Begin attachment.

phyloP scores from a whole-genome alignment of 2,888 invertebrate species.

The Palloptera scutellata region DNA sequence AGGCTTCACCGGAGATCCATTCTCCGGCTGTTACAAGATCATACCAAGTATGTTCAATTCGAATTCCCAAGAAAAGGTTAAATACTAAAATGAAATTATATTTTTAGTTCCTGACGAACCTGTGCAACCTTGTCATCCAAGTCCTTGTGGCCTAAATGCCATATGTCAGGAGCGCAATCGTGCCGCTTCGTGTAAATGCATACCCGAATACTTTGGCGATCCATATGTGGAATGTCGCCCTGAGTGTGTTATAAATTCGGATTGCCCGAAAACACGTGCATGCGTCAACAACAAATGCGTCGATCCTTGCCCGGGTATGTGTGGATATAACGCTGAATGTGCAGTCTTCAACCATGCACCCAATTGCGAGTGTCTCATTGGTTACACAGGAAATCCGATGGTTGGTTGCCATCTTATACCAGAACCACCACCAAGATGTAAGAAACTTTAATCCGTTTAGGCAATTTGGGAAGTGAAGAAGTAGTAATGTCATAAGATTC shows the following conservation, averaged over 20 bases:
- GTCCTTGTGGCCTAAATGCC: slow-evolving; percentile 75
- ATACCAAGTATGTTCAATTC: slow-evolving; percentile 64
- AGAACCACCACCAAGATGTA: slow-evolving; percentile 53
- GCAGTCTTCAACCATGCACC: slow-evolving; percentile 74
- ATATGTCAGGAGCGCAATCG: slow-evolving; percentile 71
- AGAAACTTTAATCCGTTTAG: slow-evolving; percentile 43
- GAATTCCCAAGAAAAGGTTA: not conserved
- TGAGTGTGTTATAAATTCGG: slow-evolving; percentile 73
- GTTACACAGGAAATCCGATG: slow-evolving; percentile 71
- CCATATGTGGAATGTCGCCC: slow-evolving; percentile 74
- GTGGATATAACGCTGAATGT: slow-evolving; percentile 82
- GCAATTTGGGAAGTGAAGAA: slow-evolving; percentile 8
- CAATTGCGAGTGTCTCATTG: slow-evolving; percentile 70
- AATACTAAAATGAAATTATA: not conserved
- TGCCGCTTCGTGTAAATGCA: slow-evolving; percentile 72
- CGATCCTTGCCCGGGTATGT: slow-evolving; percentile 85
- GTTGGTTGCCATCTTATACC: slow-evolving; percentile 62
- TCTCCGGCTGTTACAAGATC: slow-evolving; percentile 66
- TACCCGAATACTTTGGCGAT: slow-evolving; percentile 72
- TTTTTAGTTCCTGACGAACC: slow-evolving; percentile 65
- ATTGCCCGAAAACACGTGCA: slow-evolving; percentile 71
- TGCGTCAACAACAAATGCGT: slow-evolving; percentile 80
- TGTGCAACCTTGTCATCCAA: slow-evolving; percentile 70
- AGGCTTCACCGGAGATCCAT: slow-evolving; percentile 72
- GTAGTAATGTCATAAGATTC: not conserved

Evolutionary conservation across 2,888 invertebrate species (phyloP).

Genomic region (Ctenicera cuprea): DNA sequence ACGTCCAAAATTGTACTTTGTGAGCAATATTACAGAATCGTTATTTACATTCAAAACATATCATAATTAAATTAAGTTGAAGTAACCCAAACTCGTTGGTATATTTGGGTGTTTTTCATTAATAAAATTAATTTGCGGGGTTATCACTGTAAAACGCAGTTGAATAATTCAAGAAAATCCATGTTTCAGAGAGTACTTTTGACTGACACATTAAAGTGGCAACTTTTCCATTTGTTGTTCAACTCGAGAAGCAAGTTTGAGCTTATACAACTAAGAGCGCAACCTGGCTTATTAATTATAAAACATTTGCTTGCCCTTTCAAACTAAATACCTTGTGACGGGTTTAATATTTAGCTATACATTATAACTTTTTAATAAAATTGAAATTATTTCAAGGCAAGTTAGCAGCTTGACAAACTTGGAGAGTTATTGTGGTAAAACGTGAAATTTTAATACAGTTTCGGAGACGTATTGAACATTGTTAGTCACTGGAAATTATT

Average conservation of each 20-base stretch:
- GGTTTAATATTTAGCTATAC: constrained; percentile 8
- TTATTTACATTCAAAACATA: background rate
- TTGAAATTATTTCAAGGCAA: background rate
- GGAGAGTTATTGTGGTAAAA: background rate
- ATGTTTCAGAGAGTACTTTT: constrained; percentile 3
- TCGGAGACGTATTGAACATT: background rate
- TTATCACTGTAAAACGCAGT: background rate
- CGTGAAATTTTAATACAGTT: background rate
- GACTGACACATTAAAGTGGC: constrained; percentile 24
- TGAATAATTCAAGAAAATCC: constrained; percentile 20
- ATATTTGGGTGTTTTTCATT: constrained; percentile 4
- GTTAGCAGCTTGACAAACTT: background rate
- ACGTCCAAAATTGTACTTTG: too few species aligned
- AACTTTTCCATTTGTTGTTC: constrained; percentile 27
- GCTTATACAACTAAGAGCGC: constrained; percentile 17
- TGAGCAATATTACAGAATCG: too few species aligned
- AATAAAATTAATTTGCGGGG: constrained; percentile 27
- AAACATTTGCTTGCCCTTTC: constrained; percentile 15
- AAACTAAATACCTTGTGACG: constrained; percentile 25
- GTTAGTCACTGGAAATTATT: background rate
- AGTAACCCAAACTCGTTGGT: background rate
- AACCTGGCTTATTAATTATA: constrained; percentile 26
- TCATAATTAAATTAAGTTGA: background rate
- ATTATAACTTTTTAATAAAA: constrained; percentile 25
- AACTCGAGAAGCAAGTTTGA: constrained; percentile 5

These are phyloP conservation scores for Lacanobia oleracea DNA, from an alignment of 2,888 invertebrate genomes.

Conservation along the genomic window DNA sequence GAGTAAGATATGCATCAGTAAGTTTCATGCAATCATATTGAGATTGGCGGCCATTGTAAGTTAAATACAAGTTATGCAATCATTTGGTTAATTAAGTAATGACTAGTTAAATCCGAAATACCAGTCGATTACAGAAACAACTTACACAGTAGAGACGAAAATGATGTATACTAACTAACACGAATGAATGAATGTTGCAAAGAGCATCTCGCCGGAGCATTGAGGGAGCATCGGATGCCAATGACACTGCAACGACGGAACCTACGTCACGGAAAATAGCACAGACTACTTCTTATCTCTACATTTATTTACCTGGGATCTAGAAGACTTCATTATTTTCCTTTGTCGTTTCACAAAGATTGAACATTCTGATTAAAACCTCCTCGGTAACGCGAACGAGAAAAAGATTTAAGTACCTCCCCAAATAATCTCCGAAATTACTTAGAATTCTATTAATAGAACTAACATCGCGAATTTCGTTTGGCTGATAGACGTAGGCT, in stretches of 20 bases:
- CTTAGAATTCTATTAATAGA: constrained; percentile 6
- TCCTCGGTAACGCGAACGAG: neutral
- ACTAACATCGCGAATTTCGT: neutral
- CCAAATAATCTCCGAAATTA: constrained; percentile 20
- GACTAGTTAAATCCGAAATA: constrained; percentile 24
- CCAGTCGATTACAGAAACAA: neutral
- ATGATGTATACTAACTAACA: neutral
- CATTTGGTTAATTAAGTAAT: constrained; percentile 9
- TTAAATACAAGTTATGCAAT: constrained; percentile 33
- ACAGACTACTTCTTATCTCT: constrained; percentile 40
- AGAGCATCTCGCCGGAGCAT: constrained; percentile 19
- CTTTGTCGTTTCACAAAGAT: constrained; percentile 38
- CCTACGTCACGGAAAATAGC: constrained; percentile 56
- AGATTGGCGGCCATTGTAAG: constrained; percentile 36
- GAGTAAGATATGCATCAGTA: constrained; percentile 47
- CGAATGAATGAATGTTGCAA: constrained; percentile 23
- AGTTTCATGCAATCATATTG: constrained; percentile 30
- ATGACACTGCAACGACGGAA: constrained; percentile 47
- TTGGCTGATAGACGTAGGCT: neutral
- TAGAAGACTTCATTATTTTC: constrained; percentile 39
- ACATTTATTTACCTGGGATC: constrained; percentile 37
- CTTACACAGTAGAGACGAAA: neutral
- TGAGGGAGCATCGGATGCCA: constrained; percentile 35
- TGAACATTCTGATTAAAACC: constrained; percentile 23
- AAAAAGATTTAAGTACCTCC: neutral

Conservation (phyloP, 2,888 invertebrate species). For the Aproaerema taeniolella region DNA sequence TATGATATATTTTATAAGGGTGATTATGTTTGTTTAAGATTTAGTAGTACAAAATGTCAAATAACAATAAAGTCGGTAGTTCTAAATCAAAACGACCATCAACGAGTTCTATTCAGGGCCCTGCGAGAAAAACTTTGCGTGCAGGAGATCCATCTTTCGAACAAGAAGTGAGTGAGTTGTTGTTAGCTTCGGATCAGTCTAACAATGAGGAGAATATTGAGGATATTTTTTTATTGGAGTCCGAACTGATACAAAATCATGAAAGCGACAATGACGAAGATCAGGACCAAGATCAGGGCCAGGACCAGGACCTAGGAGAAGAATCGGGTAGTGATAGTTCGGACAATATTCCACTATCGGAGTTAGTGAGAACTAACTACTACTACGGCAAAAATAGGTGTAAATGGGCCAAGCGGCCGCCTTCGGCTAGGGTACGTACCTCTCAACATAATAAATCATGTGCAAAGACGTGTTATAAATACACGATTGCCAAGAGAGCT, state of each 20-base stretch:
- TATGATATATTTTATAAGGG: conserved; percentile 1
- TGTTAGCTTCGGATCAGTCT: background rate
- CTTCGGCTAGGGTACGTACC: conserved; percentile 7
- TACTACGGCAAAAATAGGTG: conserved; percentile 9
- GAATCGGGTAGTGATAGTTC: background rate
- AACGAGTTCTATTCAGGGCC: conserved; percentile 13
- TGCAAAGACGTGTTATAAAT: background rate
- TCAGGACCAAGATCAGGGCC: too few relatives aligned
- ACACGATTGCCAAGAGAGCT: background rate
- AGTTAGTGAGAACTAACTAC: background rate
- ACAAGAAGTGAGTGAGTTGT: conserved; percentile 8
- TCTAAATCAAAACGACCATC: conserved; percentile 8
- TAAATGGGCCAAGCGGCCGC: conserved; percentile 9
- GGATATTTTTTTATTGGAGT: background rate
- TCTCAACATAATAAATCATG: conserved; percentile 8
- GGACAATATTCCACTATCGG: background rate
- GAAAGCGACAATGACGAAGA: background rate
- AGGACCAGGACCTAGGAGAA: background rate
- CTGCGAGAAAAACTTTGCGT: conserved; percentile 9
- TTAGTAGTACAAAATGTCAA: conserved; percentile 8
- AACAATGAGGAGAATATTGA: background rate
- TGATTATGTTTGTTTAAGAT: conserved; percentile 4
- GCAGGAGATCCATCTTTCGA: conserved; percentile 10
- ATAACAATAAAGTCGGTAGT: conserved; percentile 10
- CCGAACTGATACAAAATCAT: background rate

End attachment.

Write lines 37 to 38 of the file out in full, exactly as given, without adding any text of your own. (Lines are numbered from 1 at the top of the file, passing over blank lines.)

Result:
- TTATCACTGTAAAACGCAGT: background rate
- CGTGAAATTTTAATACAGTT: background rate